Low Fat and Very Low Fat Diets
The Low fat Diet movement began to take root in the early 1980’s after some researchers linked fat to heart disease and obesity.
For the next 20 years, health authorities said that a low fat diet was best. However, newer research conducted over the last 10 years has shown that this isn’t necessarily true.
Indeed many people have been able to gain some control over their weight by lowering their fat consumption. But, there is much argument as to whether low fat is best.
More modern research is beginning to show that fat in our diet may not be the sole culprit for obesity problems in society, and that it is very important to differentiate between types of fat.
Types of Low Fat Diets
Low Fat – 20-30% of calories come from fats.
Very Low Fat – 0-19% of calories come from fats.
Low fat diets generally recommend using low fat or non-fat products and say to restrict most of your fat to coming from plant sources. They advise dieters to refrain from adding oils to cooking or to recipes.
Reasons Low Fat Diets Aren’t Best
As we have learned more about how our bodies work and metabolize the food we eat, we have discovered that fat in the diet is needed for healthy bodily functions as well as for healthy weight loss.
- Fat is needed cell growth and healthy brain function.
- Fat aids in the feeling of fullness or satisfaction.
- Fat isn’t readily stored as fat in the body as excess carbs are.
- Fat is needed for hormone production.
- Healthy fats actually lower bad cholesterol and increase good cholesterol.
However, it is important to eat the right fats and limit the wrong fats that promote inflammation and heart disease.
According to HealthyEater.com we should eat fats accordingly:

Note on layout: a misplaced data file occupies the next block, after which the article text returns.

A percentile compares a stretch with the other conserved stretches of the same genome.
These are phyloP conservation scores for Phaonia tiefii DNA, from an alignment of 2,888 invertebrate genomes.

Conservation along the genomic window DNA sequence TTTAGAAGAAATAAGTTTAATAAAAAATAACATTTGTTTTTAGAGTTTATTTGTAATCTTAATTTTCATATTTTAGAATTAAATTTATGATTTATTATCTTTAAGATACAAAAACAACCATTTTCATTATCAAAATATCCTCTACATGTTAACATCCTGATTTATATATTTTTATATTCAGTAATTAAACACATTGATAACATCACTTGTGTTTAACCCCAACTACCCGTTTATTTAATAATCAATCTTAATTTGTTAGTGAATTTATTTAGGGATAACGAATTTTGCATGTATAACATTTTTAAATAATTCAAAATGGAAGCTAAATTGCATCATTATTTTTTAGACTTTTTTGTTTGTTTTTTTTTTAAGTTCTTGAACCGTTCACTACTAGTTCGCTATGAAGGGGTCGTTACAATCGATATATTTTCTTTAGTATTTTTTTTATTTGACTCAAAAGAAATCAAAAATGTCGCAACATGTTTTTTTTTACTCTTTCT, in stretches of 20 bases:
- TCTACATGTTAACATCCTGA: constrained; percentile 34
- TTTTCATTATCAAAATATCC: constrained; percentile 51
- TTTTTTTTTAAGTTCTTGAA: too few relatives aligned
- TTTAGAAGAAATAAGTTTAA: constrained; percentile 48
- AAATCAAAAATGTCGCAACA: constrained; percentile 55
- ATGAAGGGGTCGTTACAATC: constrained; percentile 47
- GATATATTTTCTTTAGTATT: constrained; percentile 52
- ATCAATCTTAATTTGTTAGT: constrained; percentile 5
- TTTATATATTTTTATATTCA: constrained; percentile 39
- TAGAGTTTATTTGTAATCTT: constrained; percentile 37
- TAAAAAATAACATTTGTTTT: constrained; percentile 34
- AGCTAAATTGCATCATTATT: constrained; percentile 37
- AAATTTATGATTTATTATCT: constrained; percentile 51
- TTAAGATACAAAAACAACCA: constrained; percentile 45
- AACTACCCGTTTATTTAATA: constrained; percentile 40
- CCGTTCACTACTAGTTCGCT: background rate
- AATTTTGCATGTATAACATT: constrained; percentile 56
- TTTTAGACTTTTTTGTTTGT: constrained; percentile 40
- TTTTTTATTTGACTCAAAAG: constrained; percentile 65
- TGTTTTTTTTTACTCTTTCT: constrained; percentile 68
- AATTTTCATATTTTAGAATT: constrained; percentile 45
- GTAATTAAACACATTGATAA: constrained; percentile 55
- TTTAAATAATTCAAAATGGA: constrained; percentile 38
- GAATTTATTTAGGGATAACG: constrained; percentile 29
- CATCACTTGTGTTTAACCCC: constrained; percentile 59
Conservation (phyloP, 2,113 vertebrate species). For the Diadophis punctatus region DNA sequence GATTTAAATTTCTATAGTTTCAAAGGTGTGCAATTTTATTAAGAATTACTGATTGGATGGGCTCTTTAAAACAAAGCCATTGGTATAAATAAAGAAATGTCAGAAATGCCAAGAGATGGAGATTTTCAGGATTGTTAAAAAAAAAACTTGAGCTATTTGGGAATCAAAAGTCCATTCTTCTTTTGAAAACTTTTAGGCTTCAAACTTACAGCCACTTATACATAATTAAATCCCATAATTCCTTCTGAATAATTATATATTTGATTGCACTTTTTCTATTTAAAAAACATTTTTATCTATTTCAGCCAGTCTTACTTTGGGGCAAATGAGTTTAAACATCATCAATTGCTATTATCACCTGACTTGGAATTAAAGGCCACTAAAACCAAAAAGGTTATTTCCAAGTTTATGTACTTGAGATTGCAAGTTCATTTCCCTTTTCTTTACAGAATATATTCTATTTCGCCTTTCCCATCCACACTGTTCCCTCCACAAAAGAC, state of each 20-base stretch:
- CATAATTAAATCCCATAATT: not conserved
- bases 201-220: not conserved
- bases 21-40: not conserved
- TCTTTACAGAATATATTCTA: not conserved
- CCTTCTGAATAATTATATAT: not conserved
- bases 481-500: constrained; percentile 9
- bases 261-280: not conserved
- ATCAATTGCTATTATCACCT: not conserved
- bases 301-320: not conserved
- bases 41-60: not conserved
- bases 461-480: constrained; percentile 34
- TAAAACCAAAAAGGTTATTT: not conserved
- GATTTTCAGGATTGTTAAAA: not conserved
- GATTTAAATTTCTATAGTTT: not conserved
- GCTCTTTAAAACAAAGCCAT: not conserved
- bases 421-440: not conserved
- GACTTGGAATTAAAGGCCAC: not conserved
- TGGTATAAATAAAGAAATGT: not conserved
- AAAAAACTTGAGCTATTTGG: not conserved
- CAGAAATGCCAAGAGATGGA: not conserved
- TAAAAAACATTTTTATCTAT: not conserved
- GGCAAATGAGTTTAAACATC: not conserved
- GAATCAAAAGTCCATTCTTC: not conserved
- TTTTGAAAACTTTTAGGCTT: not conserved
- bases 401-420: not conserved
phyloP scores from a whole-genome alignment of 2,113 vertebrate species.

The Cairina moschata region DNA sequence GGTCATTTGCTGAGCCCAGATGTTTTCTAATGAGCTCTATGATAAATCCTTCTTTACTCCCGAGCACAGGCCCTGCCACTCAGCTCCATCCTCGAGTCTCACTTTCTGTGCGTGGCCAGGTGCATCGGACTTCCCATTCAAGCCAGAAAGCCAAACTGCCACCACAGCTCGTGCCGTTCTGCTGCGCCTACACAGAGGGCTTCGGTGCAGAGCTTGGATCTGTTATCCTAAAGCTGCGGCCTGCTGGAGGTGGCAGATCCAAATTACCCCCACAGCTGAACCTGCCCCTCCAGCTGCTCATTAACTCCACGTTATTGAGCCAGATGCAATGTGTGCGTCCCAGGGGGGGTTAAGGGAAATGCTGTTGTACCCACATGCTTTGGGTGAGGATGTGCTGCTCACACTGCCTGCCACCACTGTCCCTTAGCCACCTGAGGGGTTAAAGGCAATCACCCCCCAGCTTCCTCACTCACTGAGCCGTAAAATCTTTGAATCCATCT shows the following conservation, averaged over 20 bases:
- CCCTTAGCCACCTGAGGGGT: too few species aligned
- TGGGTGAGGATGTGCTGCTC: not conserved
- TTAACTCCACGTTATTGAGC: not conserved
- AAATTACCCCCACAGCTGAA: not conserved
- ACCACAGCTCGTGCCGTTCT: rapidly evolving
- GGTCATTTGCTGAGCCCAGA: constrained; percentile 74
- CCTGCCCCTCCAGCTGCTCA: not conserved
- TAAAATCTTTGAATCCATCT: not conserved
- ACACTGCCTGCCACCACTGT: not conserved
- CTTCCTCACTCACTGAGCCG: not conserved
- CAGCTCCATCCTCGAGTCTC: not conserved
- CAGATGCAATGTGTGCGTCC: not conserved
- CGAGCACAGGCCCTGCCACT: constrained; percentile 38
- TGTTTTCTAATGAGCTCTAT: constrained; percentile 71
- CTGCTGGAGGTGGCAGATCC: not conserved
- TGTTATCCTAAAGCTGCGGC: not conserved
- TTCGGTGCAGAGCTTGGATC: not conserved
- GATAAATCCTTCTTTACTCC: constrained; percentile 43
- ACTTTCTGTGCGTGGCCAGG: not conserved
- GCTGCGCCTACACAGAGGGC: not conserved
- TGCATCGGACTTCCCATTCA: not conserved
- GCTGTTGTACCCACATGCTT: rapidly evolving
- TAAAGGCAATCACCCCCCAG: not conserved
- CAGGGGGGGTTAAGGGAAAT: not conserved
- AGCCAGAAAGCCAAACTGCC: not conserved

Fats should be consumed in this order:
- First consume mostly monounsaturated (olive oil, avocados)
- Then plant saturated (coconut oil, nuts, palm oil)
- Then animal saturated (chicken, fish, lean beef)
- Then omega 6 dominant polyunsaturated fat. (soybean oil, corn oil, sunflower oil)
Trans fat should always be avoided, which usually shows up as hydrogenated or partially hydrogenated plant oils.
Some Popular Low Fat Diets
|80 10 10 Diet||Similar to the Ornish diet, this plan promotes eating a diet of 10% fat.|
|Abs Diet||Syetem for increasing muscle mass and definition by eating a high protein low fat diet.|
|Diet-to-Go||Meal delivery based diet that offers both low fat regular and low fat vegetarian options.|
|F-Plan||Again, popular in the late 1980s – this plan emphasized high fiber.|
|Hip and Thigh Diet||Rosemary Conley’s very low fat diet was very popular during the early 1990s.|
|Jenny Craig||Based on premade frozen meals; 60% carbohydrates, 20% protein, and 20% fat and are supplemented with fresh fruits and vegetables and low fat dairy products.|
|No-Fad Diet||Low fat diet from the American Heart association.|
|Ornish Diet||Very low fat diet from Dr Dean Ornish.|
|Pritikin Diet||Very low fat, high carb diet.|
|Weight Watchers||Dieters are discouraged from eating high fat foods as they are high in daily points.|
See Also: The importance of fats (fatty acids, saturated/unsaturated fats) in the body and in the diet.
The Bottom Line
Instead of a low fat diet, most people experience better long-term results with a balanced diet consisting of adequate protein, complex carbs, and healthy fats.
This is similar to the Mediterranean Diet.
Not only does this diet satisfy and allow dieters to eat more normally, it promotes good health. Any diet that promotes the use of fake-fat type products is missing the point. Diets should promote health as well as weight loss.
- Vallurupalli, S., & Mehta, J. L. (2014). Our obsession with saturated fats: is it time to rethink their role in the coronary artery disease?. Clinical Lipidology, 9(3), 287-290. link
- Martin, C. K., Rosenbaum, D., Han, H., Geiselman, P. J., Wyatt, H. R., Hill, J. O., … & Foster, G. D. (2011). Change in Food Cravings, Food Preferences, and Appetite During a Low‐Carbohydrate and Low‐Fat Diet. Obesity, 19(10), 1963-1970. link
- Nordmann, A. J., Suter-Zimmermann, K., Bucher, H. C., Shai, I., Tuttle, K. R., Estruch, R., & Briel, M. (2011). Meta-analysis comparing Mediterranean to low-fat diets for modification of cardiovascular risk factors. The American journal of medicine, 124(9), 841-851. link
- Hu, T., Mills, K. T., Yao, L., Demanelis, K., Eloustaz, M., Yancy, W. S., … & Bazzano, L. A. (2012). Effects of low-carbohydrate diets versus low-fat diets on metabolic risk factors: a meta-analysis of randomized controlled clinical trials. American journal of epidemiology, 176(suppl 7), S44-S54. link